What would you call a towering ring of clouds that swirls around at 300 miles per hour? A hurricane, right?
But atmospheric scientists are stopping short of using that word to describe the monstrous cloud rings they've now found encircling both of Saturn's poles. New visible-light and infrared images from NASA's Cassini orbiter, released yesterday, show that the terrestrial-hurricane analogy only goes so far. That's because these titanic cloud systems dwarf anything on Earth. In fact, when I first saw this one, at the planet's bottom, all I could think of was "Wow!"
Since Saturn's south pole has enjoyed constant sunlight since the spacecraft arrived in July 2004, the Cassini team has gotten to study the southern vortex extensively. Earlier looks had shown a double-ring structure, but the new views reveal even more complexity. The dominant cloud wall is 18,000 miles (30,000 km) across — about twice the size of Earth! — and stands 30 to 40 miles tall. By comparison, the eye wall of a terrestrial hurricane is typically less than 10 miles high.
"We can infer that these are truly towering clouds," explains team member Andrew Ingersoll, an atmospheric specialist from Caltech. "Everyone warned me that I shouldn't call this a hurricane, because it's locked on the pole and there's no ocean below to supply the heat to drive it."
Ingersoll notes that the flow around the southern pole is cyclonic (clockwise), indicating a low-pressure system. The interior looks darker because the gas there warms as it moves downward into higher pressures, and that causes clouds to evaporate. However, puffy knots of convective clouds, themselves looking like tiny swirling hurricanes, dot the polar region. These rising cells might be supplying heat from deeper in the atmosphere to keep the system energized.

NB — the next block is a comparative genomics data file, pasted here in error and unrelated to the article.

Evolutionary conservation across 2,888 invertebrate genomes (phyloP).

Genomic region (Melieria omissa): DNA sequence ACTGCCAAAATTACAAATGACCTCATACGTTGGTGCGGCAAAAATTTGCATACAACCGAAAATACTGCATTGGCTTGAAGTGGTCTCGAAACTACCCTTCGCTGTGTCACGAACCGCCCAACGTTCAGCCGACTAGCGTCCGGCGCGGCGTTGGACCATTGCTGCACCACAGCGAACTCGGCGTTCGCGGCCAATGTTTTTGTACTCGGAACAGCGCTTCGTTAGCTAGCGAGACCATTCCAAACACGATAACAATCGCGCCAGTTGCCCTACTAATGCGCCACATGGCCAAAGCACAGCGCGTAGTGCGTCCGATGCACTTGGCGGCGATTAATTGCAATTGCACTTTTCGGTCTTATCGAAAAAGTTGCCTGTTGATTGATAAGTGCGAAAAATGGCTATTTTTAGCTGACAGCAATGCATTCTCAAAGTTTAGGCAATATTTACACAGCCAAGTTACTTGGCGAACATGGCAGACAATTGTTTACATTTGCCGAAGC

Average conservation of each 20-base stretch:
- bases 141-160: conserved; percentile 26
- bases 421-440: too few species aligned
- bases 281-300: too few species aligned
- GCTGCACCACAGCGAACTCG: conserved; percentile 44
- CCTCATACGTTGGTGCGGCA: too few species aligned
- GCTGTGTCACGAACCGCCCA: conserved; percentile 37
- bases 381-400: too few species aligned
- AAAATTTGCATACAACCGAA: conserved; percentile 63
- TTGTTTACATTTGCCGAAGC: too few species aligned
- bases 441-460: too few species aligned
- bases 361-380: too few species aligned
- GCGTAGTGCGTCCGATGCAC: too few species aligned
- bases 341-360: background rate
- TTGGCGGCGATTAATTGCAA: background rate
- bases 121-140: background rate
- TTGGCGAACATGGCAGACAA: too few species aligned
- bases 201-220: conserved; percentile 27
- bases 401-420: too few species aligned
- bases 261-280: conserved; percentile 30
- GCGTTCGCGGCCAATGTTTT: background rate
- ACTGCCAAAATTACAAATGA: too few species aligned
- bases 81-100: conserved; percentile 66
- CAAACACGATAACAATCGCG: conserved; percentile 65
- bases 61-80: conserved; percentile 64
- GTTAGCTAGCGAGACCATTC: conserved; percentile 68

"So what is it?" Ingersoll muses aloud. "Darned if I know."
He admits that for now the team members are simply trying to characterize what they're seeing. "We're still in the butterfly-collecting phase," he quips.
Meanwhile, he and other mission scientists have known since the 1980s (thanks to the Voyager flybys) that a strange, hexagon-shaped cloud feature some 15,000 miles (24,000 km) across surrounds the planet's northern pole. The cause of its polygonal shape is unclear, though it probably arises from back-and-forth wave motion that takes exactly six cycles to circle the pole at that latitude.
Cassini has been probing the northern structure at infrared wavelengths because the pole has been hidden in nighttime shadow. A particularly good flyover by the orbiter last June revealed many details not previously seen — including another huge vortex inside the hexagon.
The northern vortex is also a cyclonic (low-pressure) system — but, unlike its southern counterpart, it has a bright center. "We don't have an eye — we have a belly button," explains investigator Kevin Baines (Jet Propulsion Laboratory). He reports that winds in this bright core have been clocked at about 350 miles per hour, then fall off in the surrounding broad dark annulus of downwelling gas, then again kick up in the hexagon.
Like its counterpart down south, the northern vortex is dotted with "little" cloud puffs hundreds of miles across that appear to be energized from below.
The head-scratching at Cassini Central probably won't last too much longer. Northern spring is coming on Saturn, and by next year Cassini's visible-light camera should be able to work in concert with the infrared spectrometer to study the northern vortex and hexagon exhaustively.